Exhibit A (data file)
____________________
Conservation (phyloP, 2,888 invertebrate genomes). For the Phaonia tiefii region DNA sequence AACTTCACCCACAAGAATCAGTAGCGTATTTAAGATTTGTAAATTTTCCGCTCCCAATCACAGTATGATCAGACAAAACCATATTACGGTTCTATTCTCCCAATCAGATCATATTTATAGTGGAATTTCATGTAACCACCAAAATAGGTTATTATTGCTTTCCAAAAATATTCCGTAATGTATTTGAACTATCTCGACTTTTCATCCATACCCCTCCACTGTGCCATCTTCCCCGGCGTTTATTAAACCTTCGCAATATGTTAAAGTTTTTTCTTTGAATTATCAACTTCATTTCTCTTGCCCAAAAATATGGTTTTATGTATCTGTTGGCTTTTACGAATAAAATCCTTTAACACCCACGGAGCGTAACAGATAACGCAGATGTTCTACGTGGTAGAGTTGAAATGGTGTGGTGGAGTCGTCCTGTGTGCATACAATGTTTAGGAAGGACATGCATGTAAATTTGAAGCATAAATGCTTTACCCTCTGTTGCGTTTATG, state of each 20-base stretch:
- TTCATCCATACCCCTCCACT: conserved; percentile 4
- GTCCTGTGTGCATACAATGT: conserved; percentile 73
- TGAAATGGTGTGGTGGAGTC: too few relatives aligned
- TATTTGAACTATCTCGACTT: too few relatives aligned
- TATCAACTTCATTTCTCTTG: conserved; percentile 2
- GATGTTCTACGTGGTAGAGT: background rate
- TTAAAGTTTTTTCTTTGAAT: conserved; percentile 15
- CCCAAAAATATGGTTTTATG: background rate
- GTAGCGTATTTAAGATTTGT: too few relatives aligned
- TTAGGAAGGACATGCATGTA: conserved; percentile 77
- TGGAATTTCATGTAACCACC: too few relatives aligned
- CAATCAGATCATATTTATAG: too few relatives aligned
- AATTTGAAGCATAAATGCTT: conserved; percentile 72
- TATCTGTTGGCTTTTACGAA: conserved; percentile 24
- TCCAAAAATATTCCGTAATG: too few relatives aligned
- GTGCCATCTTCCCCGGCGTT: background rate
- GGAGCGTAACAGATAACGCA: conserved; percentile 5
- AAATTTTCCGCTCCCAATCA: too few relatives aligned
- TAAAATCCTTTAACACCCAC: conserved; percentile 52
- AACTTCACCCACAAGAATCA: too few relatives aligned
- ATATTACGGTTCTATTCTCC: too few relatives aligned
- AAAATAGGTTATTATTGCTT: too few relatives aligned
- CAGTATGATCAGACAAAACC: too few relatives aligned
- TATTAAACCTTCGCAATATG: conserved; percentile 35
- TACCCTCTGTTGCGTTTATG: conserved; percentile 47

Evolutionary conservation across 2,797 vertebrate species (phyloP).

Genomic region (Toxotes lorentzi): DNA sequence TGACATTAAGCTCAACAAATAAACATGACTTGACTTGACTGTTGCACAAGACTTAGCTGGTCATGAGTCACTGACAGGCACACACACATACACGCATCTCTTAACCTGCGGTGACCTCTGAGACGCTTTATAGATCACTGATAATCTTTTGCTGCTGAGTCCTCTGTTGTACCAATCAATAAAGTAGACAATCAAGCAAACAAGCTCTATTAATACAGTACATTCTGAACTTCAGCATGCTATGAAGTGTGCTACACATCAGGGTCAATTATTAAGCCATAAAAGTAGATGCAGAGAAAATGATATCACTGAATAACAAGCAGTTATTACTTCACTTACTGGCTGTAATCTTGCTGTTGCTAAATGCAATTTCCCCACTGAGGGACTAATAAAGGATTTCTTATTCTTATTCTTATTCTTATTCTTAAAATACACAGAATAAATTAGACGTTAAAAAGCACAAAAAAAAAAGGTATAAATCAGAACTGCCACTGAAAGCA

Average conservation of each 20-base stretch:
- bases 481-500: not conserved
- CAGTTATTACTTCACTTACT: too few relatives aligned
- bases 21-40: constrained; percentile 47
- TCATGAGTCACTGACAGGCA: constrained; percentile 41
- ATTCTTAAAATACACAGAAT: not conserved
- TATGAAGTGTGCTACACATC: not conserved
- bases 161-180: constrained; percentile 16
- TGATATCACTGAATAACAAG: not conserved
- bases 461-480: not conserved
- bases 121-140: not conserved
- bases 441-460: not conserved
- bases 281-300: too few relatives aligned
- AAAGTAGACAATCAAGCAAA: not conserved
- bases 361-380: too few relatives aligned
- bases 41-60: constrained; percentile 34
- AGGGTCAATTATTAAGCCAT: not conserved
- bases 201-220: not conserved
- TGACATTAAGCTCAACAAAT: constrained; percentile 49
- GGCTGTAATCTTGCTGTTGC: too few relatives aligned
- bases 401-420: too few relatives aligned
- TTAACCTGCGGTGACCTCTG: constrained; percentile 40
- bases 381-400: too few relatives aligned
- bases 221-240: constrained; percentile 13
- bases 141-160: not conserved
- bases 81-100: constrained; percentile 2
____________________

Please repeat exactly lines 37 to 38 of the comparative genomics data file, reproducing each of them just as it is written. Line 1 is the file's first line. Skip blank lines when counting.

- TGATATCACTGAATAACAAG: not conserved
- bases 461-480: not conserved